TranScrip Partners fills pharma's skills gap
This article was originally published in Scrip
The recent exodus of top level personnel from the pharmaceutical industry has left some companies struggling to fill the skills gap. Seasoned executives Paul Branthwaite and Dr Felicity (Flic) Gabbay explained to Scrip how their novel resourcing model TranScrip Partners could help by providing senior-level expertise to companies, on tap.
Shedding jobs has become commonplace in the pharmaceutical industry as it seeks to control costs, but through the redundancy process many companies have also lost some senior staff – those with specific expertise that is difficult to replace. This trend means that some firms are now finding themselves short on access to in-house know-how when they need it.
"It's a key industry issue at the moment, and TranScrip fills the gap," said Dr Flic Gabbay, who set up TranScrip Partners with fellow senior industry colleagues last year to meet this very need. The kinds of specialist knowledge, skills and experience pharma needs are still available to companies, but they believe the industry needs to change the way it obtains and maintains them.
The new partnership aims to be a single source of senior-level expertise that covers all stages of the drug development process. It offers a group of experts from a range of competencies who, once they understand a project, can support it for as long needed – by the hour, day or week, making it analogous to other professional practices.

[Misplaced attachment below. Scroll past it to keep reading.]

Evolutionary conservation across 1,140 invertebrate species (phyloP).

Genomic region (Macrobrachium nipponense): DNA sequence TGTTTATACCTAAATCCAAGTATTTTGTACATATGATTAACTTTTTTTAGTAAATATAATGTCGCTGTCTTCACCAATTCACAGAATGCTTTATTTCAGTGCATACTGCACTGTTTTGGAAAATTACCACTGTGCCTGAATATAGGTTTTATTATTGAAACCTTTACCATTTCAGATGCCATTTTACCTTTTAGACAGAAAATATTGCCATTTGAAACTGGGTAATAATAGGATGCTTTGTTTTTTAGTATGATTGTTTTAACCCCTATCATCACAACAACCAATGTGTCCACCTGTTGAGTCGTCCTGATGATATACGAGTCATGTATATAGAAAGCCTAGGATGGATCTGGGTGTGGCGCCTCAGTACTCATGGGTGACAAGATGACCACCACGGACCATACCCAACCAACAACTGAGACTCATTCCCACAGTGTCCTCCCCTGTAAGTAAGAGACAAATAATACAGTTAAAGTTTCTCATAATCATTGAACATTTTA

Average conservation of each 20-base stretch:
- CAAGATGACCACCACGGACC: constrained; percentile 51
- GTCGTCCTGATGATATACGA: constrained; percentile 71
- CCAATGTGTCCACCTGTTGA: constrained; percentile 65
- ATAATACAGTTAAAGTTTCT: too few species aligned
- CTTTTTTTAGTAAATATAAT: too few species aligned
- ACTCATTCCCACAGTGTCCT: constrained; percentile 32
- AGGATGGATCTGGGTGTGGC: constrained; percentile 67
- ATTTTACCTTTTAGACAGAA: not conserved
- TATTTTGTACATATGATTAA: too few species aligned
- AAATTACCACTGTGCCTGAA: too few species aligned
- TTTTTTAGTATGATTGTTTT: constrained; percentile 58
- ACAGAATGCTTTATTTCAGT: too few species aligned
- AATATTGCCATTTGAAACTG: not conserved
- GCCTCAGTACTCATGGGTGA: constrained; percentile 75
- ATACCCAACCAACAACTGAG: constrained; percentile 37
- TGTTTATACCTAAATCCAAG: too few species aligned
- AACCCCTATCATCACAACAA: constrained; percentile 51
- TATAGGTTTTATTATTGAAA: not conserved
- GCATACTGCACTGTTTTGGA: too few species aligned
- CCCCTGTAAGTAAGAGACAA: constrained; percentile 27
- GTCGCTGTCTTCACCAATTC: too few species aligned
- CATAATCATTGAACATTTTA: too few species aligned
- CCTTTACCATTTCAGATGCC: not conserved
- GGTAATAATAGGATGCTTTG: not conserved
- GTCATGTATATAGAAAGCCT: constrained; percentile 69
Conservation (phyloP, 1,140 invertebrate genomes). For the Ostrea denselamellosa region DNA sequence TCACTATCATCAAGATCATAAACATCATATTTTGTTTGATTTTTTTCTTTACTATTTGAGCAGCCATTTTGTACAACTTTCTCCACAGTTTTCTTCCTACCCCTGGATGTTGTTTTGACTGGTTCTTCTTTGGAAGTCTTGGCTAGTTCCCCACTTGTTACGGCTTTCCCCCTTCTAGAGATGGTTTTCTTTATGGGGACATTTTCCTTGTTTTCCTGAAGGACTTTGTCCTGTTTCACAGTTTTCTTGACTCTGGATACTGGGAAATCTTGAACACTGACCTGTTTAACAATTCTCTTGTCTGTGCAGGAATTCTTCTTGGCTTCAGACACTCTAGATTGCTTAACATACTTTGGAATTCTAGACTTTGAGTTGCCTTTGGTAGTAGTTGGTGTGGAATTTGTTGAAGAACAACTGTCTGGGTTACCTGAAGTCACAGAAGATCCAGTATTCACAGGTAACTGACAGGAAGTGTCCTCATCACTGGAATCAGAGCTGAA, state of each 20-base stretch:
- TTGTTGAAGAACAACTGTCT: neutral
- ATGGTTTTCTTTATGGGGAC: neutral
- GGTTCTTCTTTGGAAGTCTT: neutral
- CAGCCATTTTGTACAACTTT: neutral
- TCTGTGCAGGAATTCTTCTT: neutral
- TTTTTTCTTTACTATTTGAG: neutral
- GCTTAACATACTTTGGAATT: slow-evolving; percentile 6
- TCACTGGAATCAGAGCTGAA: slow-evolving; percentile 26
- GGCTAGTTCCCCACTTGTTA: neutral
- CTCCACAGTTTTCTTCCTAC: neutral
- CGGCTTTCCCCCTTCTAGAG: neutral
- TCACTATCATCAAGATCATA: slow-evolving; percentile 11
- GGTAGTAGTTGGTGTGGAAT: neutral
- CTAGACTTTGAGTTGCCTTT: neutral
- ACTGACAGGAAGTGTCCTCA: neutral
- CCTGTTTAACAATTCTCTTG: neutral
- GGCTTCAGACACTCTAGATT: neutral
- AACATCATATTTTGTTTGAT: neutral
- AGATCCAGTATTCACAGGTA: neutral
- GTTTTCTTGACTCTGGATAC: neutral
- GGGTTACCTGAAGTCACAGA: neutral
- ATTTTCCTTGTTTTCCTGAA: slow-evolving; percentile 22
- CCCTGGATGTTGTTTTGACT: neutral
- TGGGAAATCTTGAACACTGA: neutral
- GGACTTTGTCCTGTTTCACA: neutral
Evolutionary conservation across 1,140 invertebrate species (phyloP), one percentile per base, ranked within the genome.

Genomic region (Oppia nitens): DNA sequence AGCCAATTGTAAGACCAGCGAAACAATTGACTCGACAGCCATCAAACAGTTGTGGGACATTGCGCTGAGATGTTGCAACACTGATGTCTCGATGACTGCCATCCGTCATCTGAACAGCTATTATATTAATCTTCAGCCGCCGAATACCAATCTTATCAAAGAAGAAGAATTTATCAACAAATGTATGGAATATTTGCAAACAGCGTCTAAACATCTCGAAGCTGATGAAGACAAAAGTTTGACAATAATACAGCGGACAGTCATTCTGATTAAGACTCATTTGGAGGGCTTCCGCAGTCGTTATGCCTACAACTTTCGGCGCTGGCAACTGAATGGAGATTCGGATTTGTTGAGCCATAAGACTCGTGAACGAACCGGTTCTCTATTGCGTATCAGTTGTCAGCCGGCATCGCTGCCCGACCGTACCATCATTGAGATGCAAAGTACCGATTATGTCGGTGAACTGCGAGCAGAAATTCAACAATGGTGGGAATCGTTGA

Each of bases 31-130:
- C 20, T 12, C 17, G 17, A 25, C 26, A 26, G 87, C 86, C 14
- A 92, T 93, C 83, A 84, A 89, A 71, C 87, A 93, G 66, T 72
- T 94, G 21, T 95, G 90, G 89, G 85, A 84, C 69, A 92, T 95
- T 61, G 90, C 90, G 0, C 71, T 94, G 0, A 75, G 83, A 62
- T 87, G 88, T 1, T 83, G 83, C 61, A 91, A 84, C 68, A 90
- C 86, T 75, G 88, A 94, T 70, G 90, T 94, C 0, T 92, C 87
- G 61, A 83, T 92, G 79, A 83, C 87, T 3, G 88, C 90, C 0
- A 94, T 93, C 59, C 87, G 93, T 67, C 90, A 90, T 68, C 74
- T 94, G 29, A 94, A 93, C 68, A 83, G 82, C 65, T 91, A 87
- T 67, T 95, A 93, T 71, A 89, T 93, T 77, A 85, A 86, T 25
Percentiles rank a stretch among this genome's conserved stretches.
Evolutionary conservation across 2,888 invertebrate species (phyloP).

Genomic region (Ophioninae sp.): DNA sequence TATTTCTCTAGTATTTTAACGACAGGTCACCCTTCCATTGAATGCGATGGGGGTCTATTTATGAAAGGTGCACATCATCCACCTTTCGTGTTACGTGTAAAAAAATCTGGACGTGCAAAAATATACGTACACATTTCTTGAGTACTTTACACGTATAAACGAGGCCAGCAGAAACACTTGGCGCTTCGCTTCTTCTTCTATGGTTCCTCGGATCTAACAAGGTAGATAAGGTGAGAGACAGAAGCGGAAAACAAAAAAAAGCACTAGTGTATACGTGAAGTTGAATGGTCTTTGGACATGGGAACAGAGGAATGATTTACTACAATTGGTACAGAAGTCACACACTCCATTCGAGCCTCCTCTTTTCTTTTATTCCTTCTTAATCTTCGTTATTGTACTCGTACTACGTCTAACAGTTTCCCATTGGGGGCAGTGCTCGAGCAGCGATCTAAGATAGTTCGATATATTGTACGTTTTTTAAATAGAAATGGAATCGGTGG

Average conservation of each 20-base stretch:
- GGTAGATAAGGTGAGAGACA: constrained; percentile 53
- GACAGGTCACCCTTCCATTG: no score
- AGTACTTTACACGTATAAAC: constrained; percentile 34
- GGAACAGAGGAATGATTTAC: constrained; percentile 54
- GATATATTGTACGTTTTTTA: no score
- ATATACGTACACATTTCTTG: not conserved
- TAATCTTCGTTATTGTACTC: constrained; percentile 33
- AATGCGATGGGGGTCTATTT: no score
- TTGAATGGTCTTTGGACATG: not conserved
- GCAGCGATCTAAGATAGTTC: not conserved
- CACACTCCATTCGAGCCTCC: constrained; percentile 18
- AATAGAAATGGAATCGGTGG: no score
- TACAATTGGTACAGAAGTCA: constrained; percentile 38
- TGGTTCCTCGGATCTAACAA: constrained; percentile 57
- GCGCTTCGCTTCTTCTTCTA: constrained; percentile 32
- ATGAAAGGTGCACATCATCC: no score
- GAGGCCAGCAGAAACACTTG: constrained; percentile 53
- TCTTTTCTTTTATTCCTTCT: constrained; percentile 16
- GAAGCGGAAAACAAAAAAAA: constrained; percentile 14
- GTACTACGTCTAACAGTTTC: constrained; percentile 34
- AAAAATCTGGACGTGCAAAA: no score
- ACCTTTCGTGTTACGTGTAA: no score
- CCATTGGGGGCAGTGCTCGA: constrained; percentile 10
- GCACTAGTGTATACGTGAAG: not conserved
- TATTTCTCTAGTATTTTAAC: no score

TranScrip's founders believe this novel business model has clear advantages, both to industry and to their partners. TranScrip is a more flexible resource than the classic in-sourcing and out-sourcing solutions, such as CROs or interims, and offers more structure and support to its partners than is enjoyed by freelancers, said Dr Gabbay.
The result is a collection of experts, with deep experience across a range of competencies, who can be used ad hoc to plug any necessary skills gap.
Currently TranScrip comprises 12 partners drawn from all areas of drug development, academia and the commercialisation process. For instance, Dr Gabbay, the managing partner, has a background in drug development, both in big and small pharma. She is well placed to understand the new model as she previously founded a CRO which was sold to PPD. Other partners range from pharmaceutical physicians at the peak of their careers, such as Dr Marcin Mankowski, with more than 12 years' experience in anti-infective research, to Dr Sree Haran who retired from GlaxoSmithKline where he was European Medical Director.
Its academic partners include the cancer specialist Professor Karol Sikora of Imperial College School of Medicine in London, and Dr David Goldsmith of Guy's Hospital in London, a specialist in nephrology. Also in the partnership are coal-face staff with strong backgrounds in clinical, project management, regulatory affairs, pharmacovigilance and strategic commercial awareness.
So far, the partnership, which was only formally launched in October 2008, has secured 17 contracts, three of which were with top 10 pharma companies, and others with firms in the top 20.